4. The roll fuser according to claim 3 wherein said plurality of temperature sensing patterns comprise a plurality of sensor elements and a single support therefor.
5. The roll fuser according to claim 4 wherein said single support comprises a relatively thin polyimide member.
6. The roll fuser according to claim 3 wherein each of said plurality of temperature sensing patterns is fabricated from platinum and has a thickness approximately equal to 0.0005 inch.
7. The roll fuser according to claim 6 wherein said temperature sensor comprises a support member fabricated from a relatively thin polyimide material, at least one of said temperature sensing patterns being embedded in said support member.
8. The roll fuser according to claim 7 wherein said support member has a thickness of 0.003 inch and said at least one temperature sensing patterns comprises a plurality of parallel members.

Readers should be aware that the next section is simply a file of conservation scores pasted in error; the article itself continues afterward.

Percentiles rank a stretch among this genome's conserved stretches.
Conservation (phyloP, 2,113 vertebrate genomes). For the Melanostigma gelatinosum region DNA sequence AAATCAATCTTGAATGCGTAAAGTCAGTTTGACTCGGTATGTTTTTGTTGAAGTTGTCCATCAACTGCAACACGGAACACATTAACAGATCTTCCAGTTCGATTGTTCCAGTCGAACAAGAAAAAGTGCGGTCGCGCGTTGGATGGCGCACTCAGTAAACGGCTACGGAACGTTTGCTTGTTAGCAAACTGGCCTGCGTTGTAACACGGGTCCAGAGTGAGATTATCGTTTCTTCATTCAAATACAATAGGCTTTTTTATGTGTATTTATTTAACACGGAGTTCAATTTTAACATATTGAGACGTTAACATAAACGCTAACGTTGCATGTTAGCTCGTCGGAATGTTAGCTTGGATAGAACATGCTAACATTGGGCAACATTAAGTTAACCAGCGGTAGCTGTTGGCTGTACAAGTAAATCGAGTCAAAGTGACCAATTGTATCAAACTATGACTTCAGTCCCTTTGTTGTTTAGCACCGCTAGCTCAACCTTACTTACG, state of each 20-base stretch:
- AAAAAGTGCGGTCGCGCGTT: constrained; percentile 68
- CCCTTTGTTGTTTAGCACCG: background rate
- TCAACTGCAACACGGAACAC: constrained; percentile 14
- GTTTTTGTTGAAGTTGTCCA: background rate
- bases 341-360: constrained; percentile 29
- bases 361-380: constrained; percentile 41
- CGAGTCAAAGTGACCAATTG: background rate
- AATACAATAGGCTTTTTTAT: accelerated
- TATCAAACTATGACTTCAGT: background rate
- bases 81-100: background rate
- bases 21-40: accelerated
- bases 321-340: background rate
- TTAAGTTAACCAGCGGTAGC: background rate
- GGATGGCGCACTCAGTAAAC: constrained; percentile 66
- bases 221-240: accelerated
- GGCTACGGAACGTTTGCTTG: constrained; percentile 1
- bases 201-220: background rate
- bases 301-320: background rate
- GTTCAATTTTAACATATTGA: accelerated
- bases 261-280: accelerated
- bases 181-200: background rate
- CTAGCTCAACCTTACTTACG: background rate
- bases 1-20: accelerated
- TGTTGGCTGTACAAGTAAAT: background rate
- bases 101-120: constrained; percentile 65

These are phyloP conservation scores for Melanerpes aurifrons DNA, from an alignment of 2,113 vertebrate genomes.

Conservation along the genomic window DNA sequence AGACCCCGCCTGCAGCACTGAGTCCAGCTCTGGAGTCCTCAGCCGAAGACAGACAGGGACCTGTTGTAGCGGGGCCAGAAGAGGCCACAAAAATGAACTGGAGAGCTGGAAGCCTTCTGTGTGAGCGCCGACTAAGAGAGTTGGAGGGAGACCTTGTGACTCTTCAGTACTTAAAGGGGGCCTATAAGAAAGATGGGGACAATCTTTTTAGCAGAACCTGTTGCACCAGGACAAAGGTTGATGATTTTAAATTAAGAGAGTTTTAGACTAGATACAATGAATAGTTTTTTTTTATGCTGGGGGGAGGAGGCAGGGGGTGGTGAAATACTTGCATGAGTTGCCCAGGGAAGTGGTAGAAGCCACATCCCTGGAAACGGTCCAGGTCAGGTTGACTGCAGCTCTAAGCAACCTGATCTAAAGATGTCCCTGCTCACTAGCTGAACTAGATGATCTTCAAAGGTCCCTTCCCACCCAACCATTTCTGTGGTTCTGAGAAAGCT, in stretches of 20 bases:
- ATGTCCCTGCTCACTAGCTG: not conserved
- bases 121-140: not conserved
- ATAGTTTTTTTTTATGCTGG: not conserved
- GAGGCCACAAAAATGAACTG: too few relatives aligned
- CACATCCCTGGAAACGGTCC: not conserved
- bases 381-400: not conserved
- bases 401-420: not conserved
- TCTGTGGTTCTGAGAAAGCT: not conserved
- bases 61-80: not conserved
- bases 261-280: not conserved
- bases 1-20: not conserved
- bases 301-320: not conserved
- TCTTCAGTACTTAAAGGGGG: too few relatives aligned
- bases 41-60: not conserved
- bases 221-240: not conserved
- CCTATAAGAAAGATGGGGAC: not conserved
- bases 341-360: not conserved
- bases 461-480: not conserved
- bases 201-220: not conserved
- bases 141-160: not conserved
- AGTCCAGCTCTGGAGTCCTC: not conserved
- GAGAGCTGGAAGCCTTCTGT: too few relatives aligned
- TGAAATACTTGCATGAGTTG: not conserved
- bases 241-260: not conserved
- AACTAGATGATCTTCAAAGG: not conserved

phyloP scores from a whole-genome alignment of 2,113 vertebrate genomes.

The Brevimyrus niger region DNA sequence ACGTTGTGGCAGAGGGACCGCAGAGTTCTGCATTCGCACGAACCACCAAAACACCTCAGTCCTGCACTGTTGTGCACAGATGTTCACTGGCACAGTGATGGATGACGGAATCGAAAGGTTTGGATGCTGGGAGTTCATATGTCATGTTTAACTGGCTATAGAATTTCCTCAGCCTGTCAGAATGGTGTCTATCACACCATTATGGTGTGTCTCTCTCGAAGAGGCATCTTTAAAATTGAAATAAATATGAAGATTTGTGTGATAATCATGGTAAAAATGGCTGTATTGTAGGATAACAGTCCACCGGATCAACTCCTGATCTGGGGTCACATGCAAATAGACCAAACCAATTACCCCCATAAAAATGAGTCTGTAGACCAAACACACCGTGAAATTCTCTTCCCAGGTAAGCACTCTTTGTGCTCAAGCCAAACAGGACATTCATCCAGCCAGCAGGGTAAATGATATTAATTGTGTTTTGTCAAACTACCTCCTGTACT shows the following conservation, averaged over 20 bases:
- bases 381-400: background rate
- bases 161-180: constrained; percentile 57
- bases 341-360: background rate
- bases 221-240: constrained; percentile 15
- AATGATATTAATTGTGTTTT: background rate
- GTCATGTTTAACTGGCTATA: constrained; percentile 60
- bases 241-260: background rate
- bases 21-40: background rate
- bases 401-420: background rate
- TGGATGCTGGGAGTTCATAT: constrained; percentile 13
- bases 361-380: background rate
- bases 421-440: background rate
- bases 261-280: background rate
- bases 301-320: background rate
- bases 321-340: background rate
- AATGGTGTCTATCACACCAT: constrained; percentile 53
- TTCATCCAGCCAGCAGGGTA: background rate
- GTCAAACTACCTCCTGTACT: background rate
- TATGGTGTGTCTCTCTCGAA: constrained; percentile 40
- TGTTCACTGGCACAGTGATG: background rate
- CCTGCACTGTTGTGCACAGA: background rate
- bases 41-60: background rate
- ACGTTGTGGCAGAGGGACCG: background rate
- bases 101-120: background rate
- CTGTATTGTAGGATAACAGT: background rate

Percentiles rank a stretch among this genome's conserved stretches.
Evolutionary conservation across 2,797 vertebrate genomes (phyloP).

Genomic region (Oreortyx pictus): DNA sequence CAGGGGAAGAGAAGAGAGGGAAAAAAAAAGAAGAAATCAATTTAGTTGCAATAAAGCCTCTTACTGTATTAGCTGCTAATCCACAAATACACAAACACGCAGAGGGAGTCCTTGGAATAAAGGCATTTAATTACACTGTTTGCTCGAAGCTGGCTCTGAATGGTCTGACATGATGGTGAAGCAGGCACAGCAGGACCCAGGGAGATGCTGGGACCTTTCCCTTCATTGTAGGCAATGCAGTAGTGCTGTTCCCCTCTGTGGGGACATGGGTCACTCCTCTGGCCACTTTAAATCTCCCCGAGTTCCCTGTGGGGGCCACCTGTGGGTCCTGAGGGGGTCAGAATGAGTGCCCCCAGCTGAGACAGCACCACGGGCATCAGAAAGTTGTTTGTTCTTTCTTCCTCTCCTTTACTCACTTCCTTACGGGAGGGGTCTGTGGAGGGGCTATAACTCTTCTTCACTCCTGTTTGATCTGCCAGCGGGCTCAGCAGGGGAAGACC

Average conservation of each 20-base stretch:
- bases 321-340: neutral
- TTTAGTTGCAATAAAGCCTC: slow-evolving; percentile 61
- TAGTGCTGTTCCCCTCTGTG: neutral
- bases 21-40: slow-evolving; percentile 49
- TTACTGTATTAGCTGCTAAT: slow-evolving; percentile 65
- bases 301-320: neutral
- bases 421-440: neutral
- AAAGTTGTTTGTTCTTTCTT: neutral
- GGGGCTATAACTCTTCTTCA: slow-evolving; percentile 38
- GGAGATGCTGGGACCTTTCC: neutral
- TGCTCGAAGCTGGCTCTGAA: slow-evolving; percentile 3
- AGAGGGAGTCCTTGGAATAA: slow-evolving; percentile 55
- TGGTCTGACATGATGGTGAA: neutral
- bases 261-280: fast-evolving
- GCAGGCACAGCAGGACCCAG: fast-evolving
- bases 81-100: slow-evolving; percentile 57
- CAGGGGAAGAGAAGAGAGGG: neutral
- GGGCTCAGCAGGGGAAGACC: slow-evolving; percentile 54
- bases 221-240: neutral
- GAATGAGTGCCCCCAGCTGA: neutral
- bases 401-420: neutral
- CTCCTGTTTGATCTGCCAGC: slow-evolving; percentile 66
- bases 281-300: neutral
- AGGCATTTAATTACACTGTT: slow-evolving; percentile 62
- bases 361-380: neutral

9. The roll fuser according to claim 8 wherein said at least one temperature sensing patterns covers an area approximately equal to 1 square inch.
10. The roll fuser according to claim 2 wherein said temperature sensor comprises a plurality of temperature sensing patterns for sensing a plurality of areas of said a surface of one of said rolls.
11. The roll fuser according to claim 10 further including a single support for said plurality of temperature sensing patterns.
12. The roll fuser according to claim 11 wherein said single support comprises a relatively thin polyimide member.
13. The roll fuser according to claim 12 wherein said support has a thickness of 0.003 inch and said temperature sensing patterns comprise a plurality of parallel members.